Albert Pujols Passes Willie Mays for 5th on MLB’s All-Time Home Run List

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By RADIO.COM

Another night, another milestone for Angels veteran Albert Pujols, who solidified his Hall-of-Fame candidacy (not that his Cooperstown enshrinement was ever in doubt) by slugging the 661st homer of his storied MLB career with a fifth-inning solo shot Friday off Texas lefty Wes Benjamin. That broke a tie with Willie Mays, putting Pujols in sole possession of fifth on MLB’s all-time home run list, trailing only Barry Bonds, Hank Aaron, Babe Ruth and Alex Rodriguez.

The three-time MVP added another home run to his career tally for good measure, swatting a second solo blast in his next at-bat as the Halos cruised to a 6-2 win over their AL West rival. Friday represented Pujols’ 60th career multi-homer game (tied for sixth-most all-time) and first since May 11 of last year. Eighteen of his 60 multi-homer performances have come in an Angels uniform.

After beginning his career with a flourish in St. Louis, where he won two World Series, an NL batting crown and countless Silver Sluggers, the aging Pujols has struggled to maintain his blistering early pace, slashing a pedestrian .258/.313/.450 with just a single All-Star nod over his nine-year Los Angeles tenure. While his batting average and on-base percentage have sunk in recent years (hobbled by chronic foot injuries, the two-time Gold Glover has played sparingly in the field of late), the right-hander’s power stroke has never abandoned him with Pujols clubbing 20+ bombs in five of his last six seasons (not including the COVID-abbreviated 2020 campaign), averaging a healthy 96 RBI over that span.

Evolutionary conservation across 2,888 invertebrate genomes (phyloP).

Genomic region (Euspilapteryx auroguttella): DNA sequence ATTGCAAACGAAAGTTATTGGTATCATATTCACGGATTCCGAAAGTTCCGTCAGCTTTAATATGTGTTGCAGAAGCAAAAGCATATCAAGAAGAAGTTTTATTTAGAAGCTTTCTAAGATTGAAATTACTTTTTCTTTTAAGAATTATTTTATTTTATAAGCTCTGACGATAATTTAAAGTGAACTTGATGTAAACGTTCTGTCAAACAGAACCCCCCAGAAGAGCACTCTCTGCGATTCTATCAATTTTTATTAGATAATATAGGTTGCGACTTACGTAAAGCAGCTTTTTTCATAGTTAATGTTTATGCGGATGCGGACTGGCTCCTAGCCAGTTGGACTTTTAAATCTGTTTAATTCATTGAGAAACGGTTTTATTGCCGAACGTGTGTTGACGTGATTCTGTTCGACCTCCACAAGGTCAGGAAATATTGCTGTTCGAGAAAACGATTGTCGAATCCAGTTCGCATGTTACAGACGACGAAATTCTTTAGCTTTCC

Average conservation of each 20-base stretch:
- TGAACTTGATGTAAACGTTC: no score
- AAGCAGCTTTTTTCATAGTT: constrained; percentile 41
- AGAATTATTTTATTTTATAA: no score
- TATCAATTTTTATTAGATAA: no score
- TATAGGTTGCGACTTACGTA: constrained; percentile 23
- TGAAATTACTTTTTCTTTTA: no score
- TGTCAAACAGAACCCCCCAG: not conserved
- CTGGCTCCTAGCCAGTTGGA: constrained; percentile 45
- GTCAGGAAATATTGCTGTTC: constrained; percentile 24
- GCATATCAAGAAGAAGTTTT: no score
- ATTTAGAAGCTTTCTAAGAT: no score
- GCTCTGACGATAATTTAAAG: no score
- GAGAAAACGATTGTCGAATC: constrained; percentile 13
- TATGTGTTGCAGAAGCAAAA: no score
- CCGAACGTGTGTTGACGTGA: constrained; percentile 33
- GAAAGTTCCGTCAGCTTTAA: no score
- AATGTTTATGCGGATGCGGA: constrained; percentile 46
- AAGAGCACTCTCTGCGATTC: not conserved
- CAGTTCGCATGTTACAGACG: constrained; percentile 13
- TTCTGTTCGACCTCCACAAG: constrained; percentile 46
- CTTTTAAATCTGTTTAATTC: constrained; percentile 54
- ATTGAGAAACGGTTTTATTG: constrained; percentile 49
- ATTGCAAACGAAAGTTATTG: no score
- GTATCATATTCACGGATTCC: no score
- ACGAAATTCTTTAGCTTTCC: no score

If he sticks around long enough—Pujols still has a year remaining on his mammoth, 10-year, $240-million contract—the 10-time All-Star could conceivably make a run at A-Rod’s 696 career homers, the fourth-highest total in league history and the most ever by a player of Latin origin. Though no longer of All-Star caliber or anywhere close to the player he was during his Cardinals heyday, there aren’t many 40-year-olds capable of posting a .244/.297/.437 batting line at baseball’s highest level. Pujols happens to be one of those precious few.

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